Phone books can be a great source of information for researchers. However, they were not built to last; their fate usually being they were thrown out once next year’s book landed at the door. Browsing San Francisco phone directories in the Sutro Library stacks, we chanced upon a bit of ephemera that a clever someone repurposed as a San Francisco history scrapbook. Within this San Francisco Telephone Directory of July 1, 1918, a previous owner pasted clippings from San Francisco newspapers.

SFPhonebook_July1918_cover
Cover of the San Francisco Telephone Directory originally published 100 years ago on July 1, 1918.

Among the mementos are first publications of precious panoramic photos of the city, a color full page poster commemorating the 1894 Mid-Winter Fair, and San Francisco street histories by Edward A. Morphy, plus other bizarre and notable snippets from the Chronicle and San Francisco Call. The clippings have dates from the dawn of the new century up to 1928, including a few obituaries, a record always sought by genealogists.

While phone directories are sources of data, newspapers were fountains of information, opinion, correspondence and advertisement, as well as entertainment. You sense the responsibility of a reporter in their publishing of bona fide news stories, but in retelling tales of peculiarity they often express a joy of writing. The only mundane thing you could say of this scrapbook might be its original purpose as a phone directory, the stories adhered herein abound with wit and verve in their verbiage. Sam Clemens would be proud!

Whale of a Story

SFPhonebook_July1918_AncientWhale
Whale tales in the telephone directory!

Collecting whale tales show the scrapbooker’s penchant for the smelly underbelly of the city. Another clipping, a possible follow up to Jonah’s tale, was found in a different section of the phone book. It describes the fire department’s task of incinerating a beached whale at Golden Gate Park. Under the headline “Mourners Stand Away Off at Last Sad Requiem Sobbed by Winds,” the writer finds the absurd comedy in an off-putting situation:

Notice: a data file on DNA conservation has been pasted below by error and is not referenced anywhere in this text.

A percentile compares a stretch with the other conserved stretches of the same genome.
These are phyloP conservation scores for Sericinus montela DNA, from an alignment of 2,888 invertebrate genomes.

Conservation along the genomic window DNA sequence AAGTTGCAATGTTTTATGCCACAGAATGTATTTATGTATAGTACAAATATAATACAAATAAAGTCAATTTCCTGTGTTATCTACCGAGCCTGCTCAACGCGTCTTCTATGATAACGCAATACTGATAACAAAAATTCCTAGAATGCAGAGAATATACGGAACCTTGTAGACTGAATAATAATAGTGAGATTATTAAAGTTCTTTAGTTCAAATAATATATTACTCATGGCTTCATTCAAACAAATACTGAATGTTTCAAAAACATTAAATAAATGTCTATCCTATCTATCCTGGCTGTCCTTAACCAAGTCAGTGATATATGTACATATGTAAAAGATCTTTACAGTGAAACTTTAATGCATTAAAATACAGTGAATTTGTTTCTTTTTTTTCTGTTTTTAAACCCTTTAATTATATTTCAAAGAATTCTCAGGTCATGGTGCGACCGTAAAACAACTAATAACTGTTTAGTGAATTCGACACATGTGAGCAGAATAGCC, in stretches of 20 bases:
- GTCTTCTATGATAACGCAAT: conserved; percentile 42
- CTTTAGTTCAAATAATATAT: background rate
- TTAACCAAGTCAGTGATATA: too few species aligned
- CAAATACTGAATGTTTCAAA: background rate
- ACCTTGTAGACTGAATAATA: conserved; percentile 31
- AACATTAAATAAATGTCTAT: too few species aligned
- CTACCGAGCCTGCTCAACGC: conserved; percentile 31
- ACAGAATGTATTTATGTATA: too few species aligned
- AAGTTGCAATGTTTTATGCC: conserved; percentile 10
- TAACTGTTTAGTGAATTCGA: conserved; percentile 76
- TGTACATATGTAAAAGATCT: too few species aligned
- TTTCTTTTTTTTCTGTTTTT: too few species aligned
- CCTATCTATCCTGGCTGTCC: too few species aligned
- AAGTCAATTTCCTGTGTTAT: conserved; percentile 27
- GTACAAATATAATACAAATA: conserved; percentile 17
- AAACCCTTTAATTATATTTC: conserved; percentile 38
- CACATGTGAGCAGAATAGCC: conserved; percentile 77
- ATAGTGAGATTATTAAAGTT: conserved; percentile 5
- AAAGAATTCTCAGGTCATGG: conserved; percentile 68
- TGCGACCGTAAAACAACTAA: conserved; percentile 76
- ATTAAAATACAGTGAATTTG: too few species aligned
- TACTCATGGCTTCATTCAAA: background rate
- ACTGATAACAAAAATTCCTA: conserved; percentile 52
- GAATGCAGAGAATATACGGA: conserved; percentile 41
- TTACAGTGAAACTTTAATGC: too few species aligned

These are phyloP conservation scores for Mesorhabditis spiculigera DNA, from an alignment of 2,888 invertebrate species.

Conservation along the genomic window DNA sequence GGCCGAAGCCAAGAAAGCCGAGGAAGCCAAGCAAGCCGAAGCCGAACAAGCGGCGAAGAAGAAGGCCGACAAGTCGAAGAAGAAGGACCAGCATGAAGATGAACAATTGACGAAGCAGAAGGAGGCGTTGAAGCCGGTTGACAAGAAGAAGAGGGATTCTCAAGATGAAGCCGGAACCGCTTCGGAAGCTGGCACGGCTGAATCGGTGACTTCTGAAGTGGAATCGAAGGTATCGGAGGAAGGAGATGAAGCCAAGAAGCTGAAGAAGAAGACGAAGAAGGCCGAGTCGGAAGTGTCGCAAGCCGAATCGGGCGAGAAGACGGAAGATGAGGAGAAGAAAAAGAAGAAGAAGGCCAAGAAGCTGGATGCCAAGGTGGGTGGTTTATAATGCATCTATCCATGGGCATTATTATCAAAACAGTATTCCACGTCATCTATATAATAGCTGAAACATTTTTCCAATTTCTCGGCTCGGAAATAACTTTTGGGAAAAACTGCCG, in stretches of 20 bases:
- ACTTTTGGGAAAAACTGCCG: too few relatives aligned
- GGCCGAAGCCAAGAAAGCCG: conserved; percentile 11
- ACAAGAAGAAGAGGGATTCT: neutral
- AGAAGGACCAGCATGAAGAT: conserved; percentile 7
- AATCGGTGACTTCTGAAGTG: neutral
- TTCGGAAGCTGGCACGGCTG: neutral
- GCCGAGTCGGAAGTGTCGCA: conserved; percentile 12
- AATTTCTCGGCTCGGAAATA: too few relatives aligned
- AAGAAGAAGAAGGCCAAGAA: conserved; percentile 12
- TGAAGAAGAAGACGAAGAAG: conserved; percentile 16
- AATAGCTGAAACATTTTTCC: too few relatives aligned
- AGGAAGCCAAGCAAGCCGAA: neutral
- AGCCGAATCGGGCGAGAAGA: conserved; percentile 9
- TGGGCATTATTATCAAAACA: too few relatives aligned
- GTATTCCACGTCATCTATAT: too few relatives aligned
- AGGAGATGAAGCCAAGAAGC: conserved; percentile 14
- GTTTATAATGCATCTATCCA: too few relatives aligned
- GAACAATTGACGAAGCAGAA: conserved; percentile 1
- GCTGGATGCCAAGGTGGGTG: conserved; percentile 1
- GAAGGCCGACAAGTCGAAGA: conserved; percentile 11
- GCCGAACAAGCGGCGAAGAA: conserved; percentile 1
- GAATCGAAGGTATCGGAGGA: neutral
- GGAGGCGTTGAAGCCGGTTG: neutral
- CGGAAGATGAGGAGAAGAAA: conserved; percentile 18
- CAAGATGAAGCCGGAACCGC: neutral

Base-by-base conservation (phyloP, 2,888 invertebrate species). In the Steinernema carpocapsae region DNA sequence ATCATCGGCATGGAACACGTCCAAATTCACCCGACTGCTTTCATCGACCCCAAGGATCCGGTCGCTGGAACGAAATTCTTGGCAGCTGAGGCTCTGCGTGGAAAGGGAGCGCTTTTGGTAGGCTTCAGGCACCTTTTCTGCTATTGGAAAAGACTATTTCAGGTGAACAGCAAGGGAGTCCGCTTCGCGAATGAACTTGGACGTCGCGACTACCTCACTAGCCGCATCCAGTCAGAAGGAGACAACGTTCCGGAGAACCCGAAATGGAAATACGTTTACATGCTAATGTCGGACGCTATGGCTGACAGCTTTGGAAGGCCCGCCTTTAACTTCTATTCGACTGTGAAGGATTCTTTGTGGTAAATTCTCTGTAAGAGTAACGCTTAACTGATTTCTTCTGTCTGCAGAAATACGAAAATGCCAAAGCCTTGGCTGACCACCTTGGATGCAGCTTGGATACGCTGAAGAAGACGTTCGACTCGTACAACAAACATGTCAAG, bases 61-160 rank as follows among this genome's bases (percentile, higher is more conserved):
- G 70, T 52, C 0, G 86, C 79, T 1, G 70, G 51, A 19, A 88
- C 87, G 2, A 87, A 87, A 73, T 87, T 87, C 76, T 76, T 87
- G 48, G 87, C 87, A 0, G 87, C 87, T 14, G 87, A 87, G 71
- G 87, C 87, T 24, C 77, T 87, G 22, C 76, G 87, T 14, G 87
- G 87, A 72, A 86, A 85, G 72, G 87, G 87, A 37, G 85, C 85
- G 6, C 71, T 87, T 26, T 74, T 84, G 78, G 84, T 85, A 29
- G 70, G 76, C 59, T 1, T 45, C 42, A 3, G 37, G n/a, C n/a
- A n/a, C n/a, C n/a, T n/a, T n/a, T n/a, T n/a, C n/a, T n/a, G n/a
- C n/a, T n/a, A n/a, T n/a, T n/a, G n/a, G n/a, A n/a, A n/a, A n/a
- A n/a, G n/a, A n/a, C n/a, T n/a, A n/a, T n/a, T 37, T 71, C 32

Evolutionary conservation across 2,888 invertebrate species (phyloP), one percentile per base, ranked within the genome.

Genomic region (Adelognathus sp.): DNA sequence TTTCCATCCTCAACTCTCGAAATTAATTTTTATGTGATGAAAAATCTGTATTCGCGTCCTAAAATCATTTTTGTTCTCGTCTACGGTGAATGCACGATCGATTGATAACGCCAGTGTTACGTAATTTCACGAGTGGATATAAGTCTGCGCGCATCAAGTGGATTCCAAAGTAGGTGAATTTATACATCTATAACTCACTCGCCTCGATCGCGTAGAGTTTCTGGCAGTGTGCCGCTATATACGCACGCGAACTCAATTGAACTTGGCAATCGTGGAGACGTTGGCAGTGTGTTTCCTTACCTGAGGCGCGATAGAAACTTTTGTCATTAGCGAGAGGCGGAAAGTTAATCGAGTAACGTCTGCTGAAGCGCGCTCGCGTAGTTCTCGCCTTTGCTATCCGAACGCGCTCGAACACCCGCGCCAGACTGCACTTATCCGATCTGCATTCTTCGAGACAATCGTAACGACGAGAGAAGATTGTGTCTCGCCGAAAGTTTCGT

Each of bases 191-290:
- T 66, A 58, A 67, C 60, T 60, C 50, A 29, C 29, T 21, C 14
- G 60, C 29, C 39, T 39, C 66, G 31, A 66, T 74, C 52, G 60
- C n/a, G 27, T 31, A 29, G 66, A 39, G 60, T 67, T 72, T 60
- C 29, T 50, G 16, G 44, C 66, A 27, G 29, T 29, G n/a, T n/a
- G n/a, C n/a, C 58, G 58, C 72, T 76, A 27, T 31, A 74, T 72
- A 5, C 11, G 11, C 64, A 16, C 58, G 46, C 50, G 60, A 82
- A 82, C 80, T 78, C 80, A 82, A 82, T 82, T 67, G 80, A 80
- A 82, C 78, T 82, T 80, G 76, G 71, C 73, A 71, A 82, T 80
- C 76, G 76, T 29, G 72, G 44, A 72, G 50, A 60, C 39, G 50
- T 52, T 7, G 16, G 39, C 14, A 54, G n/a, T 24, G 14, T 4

An elderly woman residing in one of the beach homes nearby, who came to the obsequies in a black mother hubbard, stood to windward of the pyre. Her handkerchief was pressed to her face. The linen luffed, and the lady gasped: “That’s my finish,” and she fled from the scene.

“The whale’s, too,” remarked a scoffer near her, pronouncing the words as if saying, “whale stew.”

The 1894 Mid-Winter Fair

Tucked in the midsection of this old school DIYer’s paper project is a full page, full color poster promoting a commemoration of the 1894 Mid-Winter Fair. A camel parades in front of stately buildings where crowds are milling in what must have been a spectacle. This was the year before Adolph Sutro was elected mayor of San Francisco. The fair was conceived as an antidote to the recession the city endured at the time.

 

SFPhonebook_July1918_MidwinterFair
A colorful poster promoting a commemoration of the 1894 Mid-Winter Fair.

 

Accompanying the poster is a recounting of Sandow the Strongman’s battle with Parnell, a lion who earned the sobriquet “killer lion” after attacking and killing its trainer, Carlo Thieman, while on exhibit with Daniel Boone’s Wild Animal Show.

SFPhonebook_July1918_killerlion
Sandow the Strongman’s battle with Parnell, the Killer Lion.

Very little of the Fair remains, but we know Adolph Sutro rescued several attractions before they were destroyed. He relocated the Firth Wheel, the Haunted Swing, Scenic Railway as well as others to his plot of land between his train station and the Sutro Baths.[i] Thanks to our favorite benefactor, we can still enjoy the Camera Obscura at the Cliff House today.

 

Panorama pics of the city

In the years prior to the Mid-Winter Fair, a pair of panoramic photographs showcased how San Francisco grew expansively. One taken in 1855 from Telegraph Hill towards Marin; another from the early 1850s from Rincon Hill shows the bay reaching where Montgomery Street is now paved. You can see from the second stitched together photos that downtown was definitely part of the bay. Ships once floated where many offices are now!

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Street Stories

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Local histories authored by Edward A. Morphy are pasted throughout the telephone directory.

If you are a fan of local San Francisco history, your engine will rev when you find your local ‘hood in one of Edward Morphy’s streetscapes. The scrapbooker saved a number of these celebrations of the city’s neighborhood pioneers and colorful residents. Below is a sample covering Bernal Heights.

Filed under Serendipity

The Sutro Library collection often reveals many surprises. Almost every day, we happen across discoveries like this phone book/scrapbook which is hundred years old as of today! Like a magician’s hat, you never know what’s inside that you weren’t expecting. Come on down and browse a while. We love it when you share your bizarre and serendipitous discoveries with us.

 

Craig Kelliher, one of Sutro Library’s wonderful volunteers, wrote this blog post.

 

Sources cited:

LaBounty, Woody. “Making Merry on Merrie Way.” Outsidelands.org Western Neighborhoods Project, 15 Dec.2011, accessed 27 June 2018. www.outsidelands.org/merrie-way2.php, archived at https://web.archive.org/web/20180627214324/http://outsidelands.org/merrie-way2.php.

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